A Crystal Ball for Telling the Present, Not the Future
Blowing into a glass bubble that holds buzzing bees sounds a little kooky. But according to Portuguese artist Susana Soares, doing so could help detect disease and monitor fertility cycles.
Soares has some scientific backing for her claims: Certain illnesses -- or, more accurately, the chemicals they release -- have distinctive odors; and with 170 smell receptors and a 99 percent accuracy rate, Soares says, honeybees could become a promising diagnostic tool. Researchers are already working with cancer-sniffing dogs, and scientists are developing electronic noses to detect viruses.
Last year, Soares began working with bees trained to detect pheromones and toxins specific to skin and lung cancer, diabetes and tuberculosis. To get the bees to act as a diagnostic tool, she designed glass instruments with two chambers -- a large one to house the bees and a smaller chamber into which the patient breathes. The bees smell the patient's breath and fly toward the smaller chamber if they detect a specific pheromone or toxin.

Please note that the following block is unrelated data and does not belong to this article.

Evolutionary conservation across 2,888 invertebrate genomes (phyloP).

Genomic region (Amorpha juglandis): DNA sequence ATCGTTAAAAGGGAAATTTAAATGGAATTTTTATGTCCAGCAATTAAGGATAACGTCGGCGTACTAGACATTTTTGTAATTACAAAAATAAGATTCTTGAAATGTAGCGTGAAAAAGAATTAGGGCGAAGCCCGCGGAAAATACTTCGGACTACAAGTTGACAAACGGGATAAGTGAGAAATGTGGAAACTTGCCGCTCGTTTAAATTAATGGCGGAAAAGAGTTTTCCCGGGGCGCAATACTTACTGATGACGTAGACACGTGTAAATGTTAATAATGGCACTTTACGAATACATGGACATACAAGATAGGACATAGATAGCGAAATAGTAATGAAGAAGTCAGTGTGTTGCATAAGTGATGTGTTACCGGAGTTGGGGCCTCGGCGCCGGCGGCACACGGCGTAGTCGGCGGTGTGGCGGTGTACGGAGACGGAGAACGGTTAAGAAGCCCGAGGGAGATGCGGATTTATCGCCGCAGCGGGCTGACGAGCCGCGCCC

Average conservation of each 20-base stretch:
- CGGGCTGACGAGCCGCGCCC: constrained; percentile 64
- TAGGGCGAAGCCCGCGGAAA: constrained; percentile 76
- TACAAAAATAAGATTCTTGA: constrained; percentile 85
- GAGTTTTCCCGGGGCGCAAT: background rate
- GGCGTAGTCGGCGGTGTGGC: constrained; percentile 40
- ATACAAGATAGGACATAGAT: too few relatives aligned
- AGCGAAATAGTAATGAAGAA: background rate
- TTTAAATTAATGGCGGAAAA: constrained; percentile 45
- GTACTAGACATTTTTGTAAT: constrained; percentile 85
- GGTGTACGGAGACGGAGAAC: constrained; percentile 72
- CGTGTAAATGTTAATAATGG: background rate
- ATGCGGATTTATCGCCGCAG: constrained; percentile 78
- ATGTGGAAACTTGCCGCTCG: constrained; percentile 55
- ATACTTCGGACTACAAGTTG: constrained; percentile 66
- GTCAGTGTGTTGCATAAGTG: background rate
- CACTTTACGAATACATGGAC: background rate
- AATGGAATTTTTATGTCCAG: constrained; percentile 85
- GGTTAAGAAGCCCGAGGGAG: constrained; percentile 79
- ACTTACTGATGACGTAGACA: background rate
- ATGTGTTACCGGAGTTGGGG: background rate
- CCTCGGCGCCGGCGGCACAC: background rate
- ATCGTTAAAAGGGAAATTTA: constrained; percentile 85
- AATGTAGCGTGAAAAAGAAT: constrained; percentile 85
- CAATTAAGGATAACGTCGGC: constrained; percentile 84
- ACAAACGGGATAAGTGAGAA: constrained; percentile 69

With this device, Soares says, diseases can be diagnosed earlier and ovulation cycles can be more sophisticatedly pinpointed.
Plus, there's no harm to the bees, which can be released after the test.
-- Kathleen Hom